Jazz flows in band leader's veins, passed from father to son

The Zak Pack band leader Zak Dikvert in Queenstown this week for the Jazz Festival. Photo by Jude...
The Zak Pack band leader Zak Dikvert in Queenstown this week for the Jazz Festival. Photo by Jude Gillies.
Growing up with music is what makes the difference in developing an interest in it, says jazz musician Zak Dikvert.

The leader of Wellington band The Zak Pack was back in Queenstown last week for his third year performing as part of the annual ASB JazzFest Queenstown.

It was a gig he enjoyed, and a break away, but also meant time away from his partner and 3-year-old son, Toby.

Previously a web designer, Mr Dikvert was taking time out to be a full-time father and jazz musician while his partner was the income earner.

Being a jazz performer was fun, but did not pay all the bills, especially these days in Wellington where the performance opportunities were surprisingly limited, he said.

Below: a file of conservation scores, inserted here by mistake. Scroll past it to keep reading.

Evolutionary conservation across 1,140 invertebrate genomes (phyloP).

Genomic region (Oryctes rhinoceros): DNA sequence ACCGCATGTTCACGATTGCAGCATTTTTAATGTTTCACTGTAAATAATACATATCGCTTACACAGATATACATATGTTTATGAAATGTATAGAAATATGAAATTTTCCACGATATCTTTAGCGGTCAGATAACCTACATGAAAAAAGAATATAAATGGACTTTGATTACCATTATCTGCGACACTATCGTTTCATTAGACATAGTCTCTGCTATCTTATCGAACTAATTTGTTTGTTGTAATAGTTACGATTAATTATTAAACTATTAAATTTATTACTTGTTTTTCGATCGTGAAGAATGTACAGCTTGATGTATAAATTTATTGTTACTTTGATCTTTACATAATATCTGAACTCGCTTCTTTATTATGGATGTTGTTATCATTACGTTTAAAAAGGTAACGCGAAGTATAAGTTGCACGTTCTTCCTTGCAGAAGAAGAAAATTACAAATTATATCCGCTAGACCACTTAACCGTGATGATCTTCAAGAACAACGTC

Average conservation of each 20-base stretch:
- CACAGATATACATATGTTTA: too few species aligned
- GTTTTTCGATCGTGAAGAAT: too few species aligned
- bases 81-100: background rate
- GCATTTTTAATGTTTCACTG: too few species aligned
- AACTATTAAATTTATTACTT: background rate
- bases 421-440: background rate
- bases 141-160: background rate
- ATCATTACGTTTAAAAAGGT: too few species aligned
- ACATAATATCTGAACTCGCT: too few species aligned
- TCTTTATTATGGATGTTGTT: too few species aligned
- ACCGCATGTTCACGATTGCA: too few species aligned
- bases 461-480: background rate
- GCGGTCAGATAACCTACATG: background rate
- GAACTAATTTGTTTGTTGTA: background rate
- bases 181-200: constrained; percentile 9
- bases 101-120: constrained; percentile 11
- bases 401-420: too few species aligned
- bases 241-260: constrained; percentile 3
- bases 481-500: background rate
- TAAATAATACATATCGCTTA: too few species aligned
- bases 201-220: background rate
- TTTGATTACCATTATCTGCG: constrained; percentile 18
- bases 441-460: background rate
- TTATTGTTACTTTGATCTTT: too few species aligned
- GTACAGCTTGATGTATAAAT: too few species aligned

Live gigs in the capital had dropped off from the heydays of seven years ago when he was often performing five days a week.

However, being a full-time father gave him an opportunity to spend time with his son, and meant he was able to give him the opportunity to grow up surrounded by music, as he did when growing up in Israel.

"My Dad was a professional recording artist in Israel. I grew up listening to Sammy Davis jun and Frank Sinatra. My mother used to put the headphones on me and I used to follow my Dad to the recording studio all the time.

"He was a very big inspiration and I hope to keep that tradition with my boy."

Now, his father Zeev plays with him in the The Zak Pack and, at 67, continues to be an inspiration.

"Jazz is huge in Israel. Music is really big in every household, from playing to listening."

Because New Zealand did not have such a music culture, people were not as interested- particularly in live music. There was not the same bar and cafe music culture as elsewhere around the world.

While a good auditorium, such as proposed for Queenstown, was a valuable performance venue, jazz tended to be more appropriate for smaller, intimate places, he said.

"Bars and cafes are the ideal place. You've got to have that interaction with the people and have the proximity to the crowd, not too distant."


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